September 24, 2013
All Aboard!!! Welcome passengers. I have a question? DO you know your worth? Let’s take a look at how one of our ministers at www.praying4you.org addresses this question, my beloved sister and one of the latest co-conductors here on the life train, Ms. Karin Campas. BUT!!! You know the protocol…wine with the meal, music with the post, kick it!
Do you know your worth?
Worth is defined as something having value or merit, the value of something measured by its qualities or by the esteem in which it is held, or moral or personal value. In other words; worth can be thought of as the price that someone is willing to pay.
- Have you ever thought about your worth?
God cares for His creation (Matthew 10:29-31)” Are not two sparrows sold for a penny? Yet not one of them will fall to the ground outside your Father’s care.[b] 30 And even the very hairs of your head are all numbered. 31 So don’t be afraid; you are worth more than many sparrows.”
- Do you sometimes feel like you have no worth or value?
Isaiah 13:12 “I will make a man more precious than fine gold; even a man than the golden wedge of Ophir.” I have been in the same boat as you. It’s not a good place to be. But, here’s the good news. Our Worth has nothing to do with us.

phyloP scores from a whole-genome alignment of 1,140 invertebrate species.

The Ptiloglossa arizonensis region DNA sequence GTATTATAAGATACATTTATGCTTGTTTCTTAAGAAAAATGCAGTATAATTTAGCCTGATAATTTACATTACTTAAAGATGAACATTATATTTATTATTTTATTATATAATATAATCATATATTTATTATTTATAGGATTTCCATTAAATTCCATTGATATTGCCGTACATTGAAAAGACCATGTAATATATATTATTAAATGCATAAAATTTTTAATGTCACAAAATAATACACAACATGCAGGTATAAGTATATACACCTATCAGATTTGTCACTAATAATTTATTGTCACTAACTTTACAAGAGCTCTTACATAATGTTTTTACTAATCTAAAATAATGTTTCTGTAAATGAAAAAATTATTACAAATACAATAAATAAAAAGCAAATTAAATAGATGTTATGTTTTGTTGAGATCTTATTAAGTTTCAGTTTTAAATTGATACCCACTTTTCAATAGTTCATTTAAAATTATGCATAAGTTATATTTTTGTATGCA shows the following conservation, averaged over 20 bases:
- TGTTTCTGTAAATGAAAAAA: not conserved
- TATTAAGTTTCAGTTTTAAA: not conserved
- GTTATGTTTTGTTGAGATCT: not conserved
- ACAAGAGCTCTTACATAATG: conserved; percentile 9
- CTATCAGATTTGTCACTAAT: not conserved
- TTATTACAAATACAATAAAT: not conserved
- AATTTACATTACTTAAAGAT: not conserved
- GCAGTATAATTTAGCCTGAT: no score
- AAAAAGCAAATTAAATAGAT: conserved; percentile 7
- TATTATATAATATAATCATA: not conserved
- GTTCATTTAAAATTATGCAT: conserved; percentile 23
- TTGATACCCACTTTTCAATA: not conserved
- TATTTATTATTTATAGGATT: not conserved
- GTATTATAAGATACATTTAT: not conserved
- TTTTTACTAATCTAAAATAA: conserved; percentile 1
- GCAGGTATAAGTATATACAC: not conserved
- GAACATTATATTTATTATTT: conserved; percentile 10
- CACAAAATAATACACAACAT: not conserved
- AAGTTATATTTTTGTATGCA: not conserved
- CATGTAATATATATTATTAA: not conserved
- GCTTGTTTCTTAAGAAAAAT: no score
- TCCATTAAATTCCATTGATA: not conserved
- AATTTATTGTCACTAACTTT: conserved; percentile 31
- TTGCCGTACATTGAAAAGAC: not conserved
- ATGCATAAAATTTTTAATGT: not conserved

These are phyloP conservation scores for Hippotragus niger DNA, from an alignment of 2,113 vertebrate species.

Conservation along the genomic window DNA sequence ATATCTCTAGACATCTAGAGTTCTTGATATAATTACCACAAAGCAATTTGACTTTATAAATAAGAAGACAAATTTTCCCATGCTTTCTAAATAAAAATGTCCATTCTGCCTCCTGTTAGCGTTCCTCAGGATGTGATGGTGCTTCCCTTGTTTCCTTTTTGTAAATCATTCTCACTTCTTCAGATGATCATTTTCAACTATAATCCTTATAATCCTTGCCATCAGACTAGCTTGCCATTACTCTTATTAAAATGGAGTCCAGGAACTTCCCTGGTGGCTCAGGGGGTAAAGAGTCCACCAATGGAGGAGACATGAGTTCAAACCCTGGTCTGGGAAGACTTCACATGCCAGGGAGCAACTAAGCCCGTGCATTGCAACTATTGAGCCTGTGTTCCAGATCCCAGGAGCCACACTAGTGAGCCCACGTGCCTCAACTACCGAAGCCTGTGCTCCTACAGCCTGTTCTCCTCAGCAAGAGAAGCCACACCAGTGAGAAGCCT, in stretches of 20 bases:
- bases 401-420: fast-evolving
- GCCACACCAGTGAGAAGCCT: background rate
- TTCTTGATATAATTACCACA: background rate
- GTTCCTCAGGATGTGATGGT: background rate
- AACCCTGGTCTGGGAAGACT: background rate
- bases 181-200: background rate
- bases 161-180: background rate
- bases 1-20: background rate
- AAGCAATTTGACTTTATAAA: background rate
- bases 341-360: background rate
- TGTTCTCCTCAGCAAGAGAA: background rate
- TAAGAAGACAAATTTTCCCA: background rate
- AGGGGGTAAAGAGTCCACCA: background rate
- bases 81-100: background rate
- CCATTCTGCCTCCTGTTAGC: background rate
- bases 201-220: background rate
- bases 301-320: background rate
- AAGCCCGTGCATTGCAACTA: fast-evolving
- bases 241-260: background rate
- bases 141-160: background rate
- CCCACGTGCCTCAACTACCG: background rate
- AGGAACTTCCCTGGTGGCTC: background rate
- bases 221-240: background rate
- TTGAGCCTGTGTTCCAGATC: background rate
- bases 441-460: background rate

Instead it has everything to do with Him.
If worth can be thought of as the price that someone is willing to pay in exchange for something else, hence giving it value, then let’s look to Calvary as the ultimate example of a valuable exchange. Papa God thinks that you are SO valuable that He demonstrated and paid the ultimate price to prove your worth by sacrificing His only Son on the cross. (Romans 5:6-11)
Let that sink in! C’mon, marinate on that for just a moment or two (go ahead and put down the Starbucks and let that really penetrate.)